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$30,000 in one week

Thieves go on shopping spree with reporter's identity

(Editor's note: Associated Press reporter Nedra Pickler was the victim of identity theft, a growing crime. In just a week, thieves charged $30,000 of merchandise on credit cards obtained using her stolen identity.)

By Nedra Pickler

Associated Press

WASHINGTON -- Whoever pretended to be me when filling out the Peebles department store credit application had nice penmanship. There's no sign of nervousness in the neat cursive signature.

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Maybe the person knew there was little reason to worry -- few people who steal identities ever get caught.

Though I have no clue who the thief is -- or the identities of others who subsequently assumed my name -- they know my basic personal information: current and former addresses, birth date and Social Security number. That was all they needed to obtain credit cards and charge more than $30,000 worth of merchandise in my name.

In one week.

According to the General Accounting Office, identity theft has grown rapidly, although there is no firm estimate of how many Americans have been victimized. Visa and Mastercard have reported that overall fraud losses rose from about $700 million in 1996 to $1 billion in 2000.

It's fairly simple to open a credit card account in another person's name. Identity thieves often get information from stolen wallets or by taking people's mail or sifting through their trash for old bills and other documents.

I have no idea where they got mine -- I noticed nothing missing -- but there are many possible sources.

In the month before the theft occurred, I gave my Social Security number, address and birth date to set up a gym membership, to submit an apartment rental application and to get treatment for a broken finger. The information also could have been taken by one of the dozens, if not hundreds, of strangers who have access to my employment or financial records through my bank, my investments or my legitimate creditors.

I was lucky to find out about the theft early. An alert fraud investigator at Neiman Marcus became suspicious when someone opened an account there on Christmas Eve and immediately charged $9,000.

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The investigator checked my credit file and found applications had been made the same week at 10 other stores in three states and my hometown, Washington, D.C.

As I was out buying Christmas presents that I had saved for all year, other people were buying armloads of goods in my name. In some cases, they used a computer to print fake checks in my name.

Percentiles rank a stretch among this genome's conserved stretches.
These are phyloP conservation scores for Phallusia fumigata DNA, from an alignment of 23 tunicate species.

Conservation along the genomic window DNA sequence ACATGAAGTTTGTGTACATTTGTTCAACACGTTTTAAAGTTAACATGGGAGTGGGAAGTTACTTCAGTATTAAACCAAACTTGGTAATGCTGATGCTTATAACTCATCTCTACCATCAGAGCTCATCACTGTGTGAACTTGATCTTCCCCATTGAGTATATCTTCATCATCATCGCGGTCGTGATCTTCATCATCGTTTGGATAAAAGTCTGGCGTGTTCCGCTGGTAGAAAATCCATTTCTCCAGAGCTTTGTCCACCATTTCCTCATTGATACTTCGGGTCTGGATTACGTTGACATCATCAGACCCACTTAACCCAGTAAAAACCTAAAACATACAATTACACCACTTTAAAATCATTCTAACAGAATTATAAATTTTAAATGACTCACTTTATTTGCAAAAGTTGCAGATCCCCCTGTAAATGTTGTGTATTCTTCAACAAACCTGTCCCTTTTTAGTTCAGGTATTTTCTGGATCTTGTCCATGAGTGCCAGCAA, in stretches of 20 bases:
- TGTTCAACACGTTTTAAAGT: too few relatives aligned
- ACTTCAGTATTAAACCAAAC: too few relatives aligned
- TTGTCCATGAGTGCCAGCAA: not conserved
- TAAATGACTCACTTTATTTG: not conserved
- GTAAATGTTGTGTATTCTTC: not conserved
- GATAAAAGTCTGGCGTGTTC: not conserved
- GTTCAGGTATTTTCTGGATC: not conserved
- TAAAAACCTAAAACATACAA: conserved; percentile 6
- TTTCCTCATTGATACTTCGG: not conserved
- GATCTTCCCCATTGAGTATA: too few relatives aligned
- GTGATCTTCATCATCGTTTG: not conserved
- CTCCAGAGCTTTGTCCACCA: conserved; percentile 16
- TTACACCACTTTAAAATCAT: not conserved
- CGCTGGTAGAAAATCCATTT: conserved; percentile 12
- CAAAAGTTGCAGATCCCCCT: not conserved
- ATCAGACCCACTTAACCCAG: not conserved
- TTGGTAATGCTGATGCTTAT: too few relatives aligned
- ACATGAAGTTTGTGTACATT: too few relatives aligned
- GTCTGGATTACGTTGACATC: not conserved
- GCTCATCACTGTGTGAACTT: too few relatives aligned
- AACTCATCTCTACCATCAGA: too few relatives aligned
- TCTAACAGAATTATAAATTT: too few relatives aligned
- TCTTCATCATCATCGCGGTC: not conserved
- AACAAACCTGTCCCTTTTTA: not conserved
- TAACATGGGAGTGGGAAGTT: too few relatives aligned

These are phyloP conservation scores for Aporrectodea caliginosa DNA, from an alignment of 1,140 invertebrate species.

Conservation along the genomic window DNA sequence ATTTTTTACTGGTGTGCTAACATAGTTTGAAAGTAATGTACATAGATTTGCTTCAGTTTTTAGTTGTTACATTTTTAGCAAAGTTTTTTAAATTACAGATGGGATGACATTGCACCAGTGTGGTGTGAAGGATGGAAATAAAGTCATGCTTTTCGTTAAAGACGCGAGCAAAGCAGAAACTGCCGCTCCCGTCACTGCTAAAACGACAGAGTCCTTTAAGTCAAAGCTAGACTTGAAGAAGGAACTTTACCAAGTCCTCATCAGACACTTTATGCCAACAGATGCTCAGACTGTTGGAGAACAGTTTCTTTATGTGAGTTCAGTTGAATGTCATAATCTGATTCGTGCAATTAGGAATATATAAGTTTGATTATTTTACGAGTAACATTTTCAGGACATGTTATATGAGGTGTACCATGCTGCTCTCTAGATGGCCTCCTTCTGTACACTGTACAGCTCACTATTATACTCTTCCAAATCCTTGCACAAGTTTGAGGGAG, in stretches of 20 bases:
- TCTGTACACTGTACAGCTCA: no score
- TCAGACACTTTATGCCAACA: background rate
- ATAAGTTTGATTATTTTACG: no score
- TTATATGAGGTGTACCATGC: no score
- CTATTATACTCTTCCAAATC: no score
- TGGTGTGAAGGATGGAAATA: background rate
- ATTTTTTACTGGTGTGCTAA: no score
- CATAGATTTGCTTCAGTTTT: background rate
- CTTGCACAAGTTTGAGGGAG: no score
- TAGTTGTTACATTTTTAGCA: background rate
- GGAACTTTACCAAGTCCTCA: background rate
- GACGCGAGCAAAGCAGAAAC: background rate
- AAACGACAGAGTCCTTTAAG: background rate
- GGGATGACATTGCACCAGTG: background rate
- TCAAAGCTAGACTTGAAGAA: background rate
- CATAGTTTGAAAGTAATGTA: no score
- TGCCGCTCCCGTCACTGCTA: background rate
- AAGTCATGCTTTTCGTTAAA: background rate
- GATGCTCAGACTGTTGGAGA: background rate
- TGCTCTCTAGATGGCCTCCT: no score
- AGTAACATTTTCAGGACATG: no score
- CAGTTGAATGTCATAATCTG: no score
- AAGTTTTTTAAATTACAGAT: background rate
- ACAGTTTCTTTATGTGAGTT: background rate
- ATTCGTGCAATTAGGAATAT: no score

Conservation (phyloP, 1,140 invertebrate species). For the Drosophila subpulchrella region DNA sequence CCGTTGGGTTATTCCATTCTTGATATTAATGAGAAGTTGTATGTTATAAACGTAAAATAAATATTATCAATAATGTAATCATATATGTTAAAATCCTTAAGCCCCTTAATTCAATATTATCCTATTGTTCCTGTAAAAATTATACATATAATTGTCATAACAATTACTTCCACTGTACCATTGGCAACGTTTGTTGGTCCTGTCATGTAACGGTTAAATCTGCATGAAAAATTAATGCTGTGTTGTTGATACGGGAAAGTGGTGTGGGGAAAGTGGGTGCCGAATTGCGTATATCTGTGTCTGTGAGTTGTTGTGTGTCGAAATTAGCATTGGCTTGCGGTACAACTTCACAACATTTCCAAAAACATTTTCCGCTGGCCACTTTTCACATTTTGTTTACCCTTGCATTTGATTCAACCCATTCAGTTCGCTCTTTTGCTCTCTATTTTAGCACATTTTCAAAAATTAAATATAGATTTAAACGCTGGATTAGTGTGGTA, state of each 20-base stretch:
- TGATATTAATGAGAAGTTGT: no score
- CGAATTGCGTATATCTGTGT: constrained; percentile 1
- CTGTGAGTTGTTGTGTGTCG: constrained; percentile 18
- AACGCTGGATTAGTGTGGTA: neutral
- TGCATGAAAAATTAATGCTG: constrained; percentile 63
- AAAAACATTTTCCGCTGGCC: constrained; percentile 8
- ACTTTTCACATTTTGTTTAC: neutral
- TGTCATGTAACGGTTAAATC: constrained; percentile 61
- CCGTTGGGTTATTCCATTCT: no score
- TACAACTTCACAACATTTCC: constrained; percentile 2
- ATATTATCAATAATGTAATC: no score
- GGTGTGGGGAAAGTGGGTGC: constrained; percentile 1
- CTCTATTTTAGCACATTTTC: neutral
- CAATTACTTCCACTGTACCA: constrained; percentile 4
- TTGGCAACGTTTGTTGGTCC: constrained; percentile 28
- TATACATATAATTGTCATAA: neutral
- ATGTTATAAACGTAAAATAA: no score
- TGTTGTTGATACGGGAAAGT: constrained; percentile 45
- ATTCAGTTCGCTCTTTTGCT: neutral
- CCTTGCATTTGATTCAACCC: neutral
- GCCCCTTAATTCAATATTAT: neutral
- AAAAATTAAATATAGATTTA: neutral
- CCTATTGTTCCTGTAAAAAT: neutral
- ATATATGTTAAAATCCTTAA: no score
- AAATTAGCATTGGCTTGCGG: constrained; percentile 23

At Peebles, they picked up children's casual wear and pajamas. Their purchases also included a television and video games from Montgomery Ward, an anniversary band and diamond earrings from Zales and a fur coat from Macy's.

Because the charges were made in several locations in Maryland, Virginia, Georgia and the District of Columbia, it's likely my information was sold to others, who then opened credit accounts in my name.

The Neiman Marcus investigator showed rare concern, taking the time to track me down at work, then tell me the list of stores and credit bureaus I needed to contact to stop the unauthorized charges. I immediately placed an alert on my credit file with the credit bureaus. No new accounts could be opened unless I approved them from my home phone number.

The alert stopped at least three additional credit card applications made over the Internet. But three months later, an impostor was able to get a card from a clothing store and charge $1,381 worth of merchandise, despite the warning on my file.

My case never attracted a serious investigation from the seven police departments I contacted or even the stores, which generally pass on the loss to the banks issuing the credit cards. The one detective who returned my call expressed frustration that the crime is growing so fast.

Although I never had to pay for any of the charges, clearing my name became my second job for months. For each fraudulent application, I had to track down the creditor and make my way through a voice mail maze to an actual human to explain.

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Then I would be transferred to an investigator or voice mail for the fraud department, then I would have to explain the situation again to someone who could close the account.

Each creditor sent me a separate affidavit, usually several pages long, that I had to fill out and get notarized.

I also had to determine which local police department had jurisdiction over the stores where the theft occurred and file a report. I also reported the case to the Federal Trade Commission and the Secret Service, which investigates identity theft in the District of Columbia.

Now, more than a year after the first theft occurred, my credit report finally appears clean. But I haven't applied for any new credit cards or loans.

It used to be thieves broke into homes and took whatever they could as quickly as they could. Good neighbors or a good watch dog could stop them.

But identity thieves can shop where they want, when they want and for what they want. And there is nothing neighbors and dogs can do about that.

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